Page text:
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Does Your Home Have Poor Indoor Air Quality?

indoor air quality

Most people are aware of outdoor air pollution and the negative effects it has on both people and the environment. However, many homeowners do not consider how the poor indoor air quality of their home can be harmful to their families. Understanding the cause and effects of poor indoor air quality can help homeowners make changes to improve both comfort and health.

What Causes Poor Indoor Air Quality?

Poor indoor air quality can be caused by a number of sources including:

  • Fumes from your gas-powered appliances such as the stove, water heater and dryer
  • Allergens from inside the home such as pet dander, dust mites, and mildew
  • Irritants from cleaning products

Chicagoland homeowners have their homes closed for many months of the year in order to maintain comfort. The harsh temperatures of the summer and winter necessitate the use of heating and cooling and keeping the windows closed. Unless the irritants are removed from the air, they continue to circulate through the home and can result in health problems.

What Are the Effects of Poor Indoor Air Quality?

Poor indoor air quality can threaten or worsen the health of your loved ones. This is particularly true for young children, the elderly, and people with underlying health concerns such as allergies or asthma. Some physical signs of the effects of poor indoor air quality include:

  • Difficulty breathing at night
  • Shortness of breath or wheezing
  • Worsening of preexisting breathing problems
  • Waking up with eyes that itch or are watery
  • Symptoms of seasonal allergies that do not lessen

Some of the Consequences

Poor indoor air quality can have a number of consequences, that include:

Susceptibility to Illness

Individuals who live in homes with poor indoor air quality are more susceptible to illness. Frequent headaches, trouble sleeping and recurring colds may be caused by germs and other microorganisms that are recirculated through the home’s HVAC system. This is especially true for Chicagoland homeowners who run their air conditioning constantly during the summer months to keep cool.

HVAC Wear and Tear

When your indoor air is dirty, you can bet that some of that dust and debris is getting into HVAC components and ducts. Your air conditioner and furnace must work harder to maintain the temperature you’ve set for your home. This additional load results in wear and tear on the system, resulting in a reduced lifespan. Poor indoor air quality can result in needing to replace or repair your HVAC equipment more often.

Increased Expenses

When heating and cooling systems works harder, they must use more energy, resulting in higher utility bills. Poor indoor air quality can erode the overall energy efficiency of your home.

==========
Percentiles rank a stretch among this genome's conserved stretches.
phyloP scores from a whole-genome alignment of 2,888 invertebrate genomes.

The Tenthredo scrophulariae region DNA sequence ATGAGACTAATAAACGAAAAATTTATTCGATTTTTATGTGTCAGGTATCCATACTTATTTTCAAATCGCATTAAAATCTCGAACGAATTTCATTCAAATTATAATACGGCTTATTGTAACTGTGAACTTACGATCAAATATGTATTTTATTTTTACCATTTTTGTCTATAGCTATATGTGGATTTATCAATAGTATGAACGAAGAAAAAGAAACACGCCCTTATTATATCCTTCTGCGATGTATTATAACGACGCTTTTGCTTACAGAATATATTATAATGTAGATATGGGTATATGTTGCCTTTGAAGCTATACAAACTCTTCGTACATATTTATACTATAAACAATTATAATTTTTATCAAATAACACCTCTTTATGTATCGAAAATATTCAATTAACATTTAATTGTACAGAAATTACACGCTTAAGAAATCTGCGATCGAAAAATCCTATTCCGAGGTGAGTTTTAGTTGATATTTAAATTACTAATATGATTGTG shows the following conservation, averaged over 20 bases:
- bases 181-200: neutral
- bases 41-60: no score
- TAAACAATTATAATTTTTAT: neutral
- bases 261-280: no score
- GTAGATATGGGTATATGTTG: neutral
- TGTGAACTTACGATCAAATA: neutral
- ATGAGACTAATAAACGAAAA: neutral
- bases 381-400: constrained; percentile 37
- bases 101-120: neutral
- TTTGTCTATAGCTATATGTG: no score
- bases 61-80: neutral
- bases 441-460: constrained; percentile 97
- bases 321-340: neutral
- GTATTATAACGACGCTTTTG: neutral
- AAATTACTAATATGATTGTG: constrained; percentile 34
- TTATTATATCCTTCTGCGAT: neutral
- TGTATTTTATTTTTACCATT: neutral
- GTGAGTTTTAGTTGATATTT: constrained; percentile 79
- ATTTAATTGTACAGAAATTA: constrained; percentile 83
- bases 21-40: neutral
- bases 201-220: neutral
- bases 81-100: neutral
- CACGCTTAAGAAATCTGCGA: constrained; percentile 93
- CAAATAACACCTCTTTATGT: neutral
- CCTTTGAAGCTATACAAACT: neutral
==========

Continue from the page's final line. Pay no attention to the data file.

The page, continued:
How Can Indoor Air Quality Be Improved?

Improving indoor air quality is a multi-step process:

  • Increase Ventilation – It’s a good idea to open the windows and allow fresh outdoor air inside when the weather permits. However, outdoor air contains irritants, as well. For optimum results, consider a whole-home ventilator installed by your HVAC professional.
  • Air Conditioning – Many common irritants are water soluble. This means that a number of the irritants are removed from the air when the air conditioner reduces the amount of moisture in the air.
  • Change Your Filters – Change the filters in your HVAC system regularly. A clean filter can significantly reduce the amount of allergens and irritants in the air and help to ensure your HVAC system runs efficiently. HEPA (high-efficiency particulate air) filters provide the best protection for your family, though they likely will require system modifications if attached to our forced-air system.
  • Cleaning Products – Carefully choose the cleaning products you use in your home. Nontoxic cleaning products that do not contain VOCs (volatile organic compounds) are the best for the home’s indoor air quality. VOCs can be found in many common household cleaners and are harmful when inhaled.
  • Eliminate Cigarette Smoke – Secondhand smoke from cigarettes can dramatically erode indoor air quality. Smoke outside and ask guests to smoke outside to reduce the negative effects on the home and the health of your loved ones.
  • Consult a Professional – Consult a HVAC expert for assistance if your home’s indoor air quality is a concern. A professional can help you identify areas of concern and implement corrections.

Find out more about addressing poor indoor quality by contacting the experts at Climate Master Mechanical. Our expert team has served the needs of Chicagoland for 23 years.

Image Provided by Shutterstock.com

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